Notes - Native Americans and the U.S. Military
Native Americans have
the highest percentage serving in the United States military than any
group in the US.1 They
have served with distinction for over
two hundred years from General George Washington during the
to today’s war in Iraq. The warrior
spirit, courage, and determination that made them a formidable enemy
a strong ally when they chose to fight alongside other Americans. At the end of the twentieth century, there
were 190,000 Native American veterans.
Americans have also distinguished themselves in service to the United
Congressional Medal of Honor is given for military heroism “above and
the call of duty.” Five Native Americans
were awarded this honor during the Twentieth Century: Jack C.
(Cherokee), Ernest Childers (Creek), Van Barfoot (Choctow), Mitchell
Jr. (Winnebago), and Charles George (Cherokee).
Twelve Native Americans were awarded the Medal of Honor during
Nineteenth Century: Alchesay, Blanquet,
Co-Rex-Te-Chod-Ish, Elsatsoosu, Jim, Kelsay, Kosoha, Machol,
Nantaje, and Rowdy.
Because none of
the treaties ever made with the Indians has been kept by the United
government, people may wonder why Native Americans would choose to
fight for a
nation that has treated them in such a dishonorable way.
Yet Native Americans consider themselves as
part of their tribe AND part of America, perhaps because of the
qualities prized by their culture:
Strength – physical, mental, and
Honor – recognition by family,
friends, and the
Pride – a sense of accomplishment
Devotion – survival of their people,
culture, their homeland
Wisdom – survival skills and
Revolutionary War, some Native American tribes served with the
others with the British who promised to stop expansion of the settlers. Henry Knox (Secretary of War) in public
stated that the Indians possessed their land by prior possession while
private felt that the government needed a plan to gradually acquire
land. This duplicity of thinking lead to
a congressional policy (1783-4) which stated that since the Indians had
the British forces against the United States they forfeited rights to
within the United States. They could be
compelled to move to Canada or to land west of the Mississippi River.
War of 1812
During the War of
1812, Native Americans fought with American forces as well as with
troops. They were looking for a way to
stop the growth and development of their homeland as settlers continued
into their homeland.
Known for their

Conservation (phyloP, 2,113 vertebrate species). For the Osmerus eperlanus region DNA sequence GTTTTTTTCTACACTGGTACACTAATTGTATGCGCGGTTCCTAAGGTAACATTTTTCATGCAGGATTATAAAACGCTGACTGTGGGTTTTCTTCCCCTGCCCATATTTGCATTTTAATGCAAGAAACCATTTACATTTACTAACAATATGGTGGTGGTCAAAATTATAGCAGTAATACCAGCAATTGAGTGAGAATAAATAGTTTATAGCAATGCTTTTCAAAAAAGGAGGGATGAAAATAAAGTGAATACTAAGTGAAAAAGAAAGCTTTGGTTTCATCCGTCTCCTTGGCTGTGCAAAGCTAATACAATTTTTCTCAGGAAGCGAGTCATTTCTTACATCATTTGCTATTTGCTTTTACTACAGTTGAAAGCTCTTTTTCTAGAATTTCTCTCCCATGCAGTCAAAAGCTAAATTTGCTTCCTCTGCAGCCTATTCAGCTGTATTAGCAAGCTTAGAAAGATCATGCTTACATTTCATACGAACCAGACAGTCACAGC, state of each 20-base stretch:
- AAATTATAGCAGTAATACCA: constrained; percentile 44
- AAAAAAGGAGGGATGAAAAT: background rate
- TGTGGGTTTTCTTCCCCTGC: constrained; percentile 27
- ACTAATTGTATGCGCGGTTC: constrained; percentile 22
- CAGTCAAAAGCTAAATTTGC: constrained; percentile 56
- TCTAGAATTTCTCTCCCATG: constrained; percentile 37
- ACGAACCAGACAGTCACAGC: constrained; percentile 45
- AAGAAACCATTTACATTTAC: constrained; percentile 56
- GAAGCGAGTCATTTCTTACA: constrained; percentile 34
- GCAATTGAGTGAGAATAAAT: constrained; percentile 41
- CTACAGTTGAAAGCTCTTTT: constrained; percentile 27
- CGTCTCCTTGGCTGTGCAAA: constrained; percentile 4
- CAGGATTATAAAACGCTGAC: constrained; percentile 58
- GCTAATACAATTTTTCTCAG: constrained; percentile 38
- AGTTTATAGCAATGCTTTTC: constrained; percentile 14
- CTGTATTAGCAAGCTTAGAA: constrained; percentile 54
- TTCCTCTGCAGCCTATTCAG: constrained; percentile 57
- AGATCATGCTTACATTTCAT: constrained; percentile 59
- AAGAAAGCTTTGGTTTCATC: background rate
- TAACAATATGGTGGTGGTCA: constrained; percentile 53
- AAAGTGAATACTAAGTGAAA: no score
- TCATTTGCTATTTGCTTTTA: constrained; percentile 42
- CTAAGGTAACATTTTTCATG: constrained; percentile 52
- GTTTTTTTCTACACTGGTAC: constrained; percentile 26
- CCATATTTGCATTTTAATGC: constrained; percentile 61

skill as trackers, the Union Army was quick to enlist Indians. Initially, three units were created to secure
the Indian Territory. Later, they were
recruited throughout all northern states acting as scouts. They knew how to use the terrain to advantage
in battle. They were skilled at locating
and reporting on the enemy’s position and troop strength without
their comrades. The Confederacy also
recruited Indians to fulfill the same job for their side.
Lt. Col. Ely
Parker, a Tonawanda Seneca chief, was a trained engineer who served as
officer. He became President Ulysses S.
Grant’s military secretary and the first Indian to be appointed
Rough Riders recruited Native Americans and they went to Cuba during
Spanish American War in 1898. When
General John J. Pershing went to Mexico after Poncho Villa during the
century, he had Native American scouts as part of his troops.
American Catholic Sisters from South Dakota worked as nurses for the
Department during the Spanish American War (1898). The sisters were
assigned to a military hospital at Jacksonville, Florida, but were then
transferred to Havana, Cuba.
Although they were
not yet citizens (Citizenship Act, 1924), more than 12,000 Native
to serve during WWI. Four men from the
142nd Infantry of the 36th Texas-Oklahoma
were awarded France’s Croix de Guerre
and others were awarded the Church War Cross for courage.
Toward the end of WWI, eight Choctow Indians
in the same unit took over field communications and, although
surrounded by the
German army, were able to send tactical messages in their native
language. This is code-talking before the
American women served as members of the Army Nurse Corp, two of them
granted citizenship, Native Americans were eligible for the draft but
for military duty in record numbers.
More than 44,500 served in the European and Pacific arenas, “a
per-capita rate than any other ethnic group."3
Had it not been for the Navajo Code Talkers,